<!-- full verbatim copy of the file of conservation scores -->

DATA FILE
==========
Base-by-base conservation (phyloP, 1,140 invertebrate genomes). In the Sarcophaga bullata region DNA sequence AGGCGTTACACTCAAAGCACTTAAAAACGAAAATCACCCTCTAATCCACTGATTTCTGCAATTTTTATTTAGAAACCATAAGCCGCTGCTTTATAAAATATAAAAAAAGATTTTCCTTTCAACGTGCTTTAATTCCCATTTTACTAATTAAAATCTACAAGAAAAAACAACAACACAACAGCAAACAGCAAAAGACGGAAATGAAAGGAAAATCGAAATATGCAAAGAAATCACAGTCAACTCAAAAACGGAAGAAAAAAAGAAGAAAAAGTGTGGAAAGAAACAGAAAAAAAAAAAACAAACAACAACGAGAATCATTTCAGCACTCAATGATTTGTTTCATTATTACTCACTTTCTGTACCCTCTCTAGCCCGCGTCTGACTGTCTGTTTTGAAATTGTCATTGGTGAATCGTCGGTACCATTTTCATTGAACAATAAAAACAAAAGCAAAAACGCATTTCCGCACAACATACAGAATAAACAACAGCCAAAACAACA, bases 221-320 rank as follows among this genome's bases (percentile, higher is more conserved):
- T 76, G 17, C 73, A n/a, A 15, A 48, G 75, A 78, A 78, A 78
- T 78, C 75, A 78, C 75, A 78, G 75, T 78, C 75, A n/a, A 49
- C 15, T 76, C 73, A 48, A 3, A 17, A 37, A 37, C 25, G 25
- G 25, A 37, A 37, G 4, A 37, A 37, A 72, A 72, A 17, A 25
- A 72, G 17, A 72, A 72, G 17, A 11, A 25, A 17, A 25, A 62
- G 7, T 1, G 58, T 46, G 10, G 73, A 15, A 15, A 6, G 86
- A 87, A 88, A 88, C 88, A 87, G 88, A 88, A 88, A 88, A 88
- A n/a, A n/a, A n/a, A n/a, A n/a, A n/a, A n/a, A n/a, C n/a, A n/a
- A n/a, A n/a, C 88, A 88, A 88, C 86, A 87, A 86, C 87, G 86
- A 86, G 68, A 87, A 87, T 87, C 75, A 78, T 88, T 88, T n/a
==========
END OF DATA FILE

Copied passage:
Base-by-base conservation (phyloP, 1,140 invertebrate genomes). In the Sarcophaga bullata region DNA sequence AGGCGTTACACTCAAAGCACTTAAAAACGAAAATCACCCTCTAATCCACTGATTTCTGCAATTTTTATTTAGAAACCATAAGCCGCTGCTTTATAAAATATAAAAAAAGATTTTCCTTTCAACGTGCTTTAATTCCCATTTTACTAATTAAAATCTACAAGAAAAAACAACAACACAACAGCAAACAGCAAAAGACGGAAATGAAAGGAAAATCGAAATATGCAAAGAAATCACAGTCAACTCAAAAACGGAAGAAAAAAAGAAGAAAAAGTGTGGAAAGAAACAGAAAAAAAAAAAACAAACAACAACGAGAATCATTTCAGCACTCAATGATTTGTTTCATTATTACTCACTTTCTGTACCCTCTCTAGCCCGCGTCTGACTGTCTGTTTTGAAATTGTCATTGGTGAATCGTCGGTACCATTTTCATTGAACAATAAAAACAAAAGCAAAAACGCATTTCCGCACAACATACAGAATAAACAACAGCCAAAACAACA, bases 221-320 rank as follows among this genome's bases (percentile, higher is more conserved):
- T 76, G 17, C 73, A n/a, A 15, A 48, G 75, A 78, A 78, A 78
- T 78, C 75, A 78, C 75, A 78, G 75, T 78, C 75, A n/a, A 49
- C 15, T 76, C 73, A 48, A 3, A 17, A 37, A 37, C 25, G 25
- G 25, A 37, A 37, G 4, A 37, A 37, A 72, A 72, A 17, A 25
- A 72, G 17, A 72, A 72, G 17, A 11, A 25, A 17, A 25, A 62
- G 7, T 1, G 58, T 46, G 10, G 73, A 15, A 15, A 6, G 86
- A 87, A 88, A 88, C 88, A 87, G 88, A 88, A 88, A 88, A 88
- A n/a, A n/a, A n/a, A n/a, A n/a, A n/a, A n/a, A n/a, C n/a, A n/a
- A n/a, A n/a, C 88, A 88, A 88, C 86, A 87, A 86, C 87, G 86
- A 86, G 68, A 87, A 87, T 87, C 75, A 78, T 88, T 88, T n/a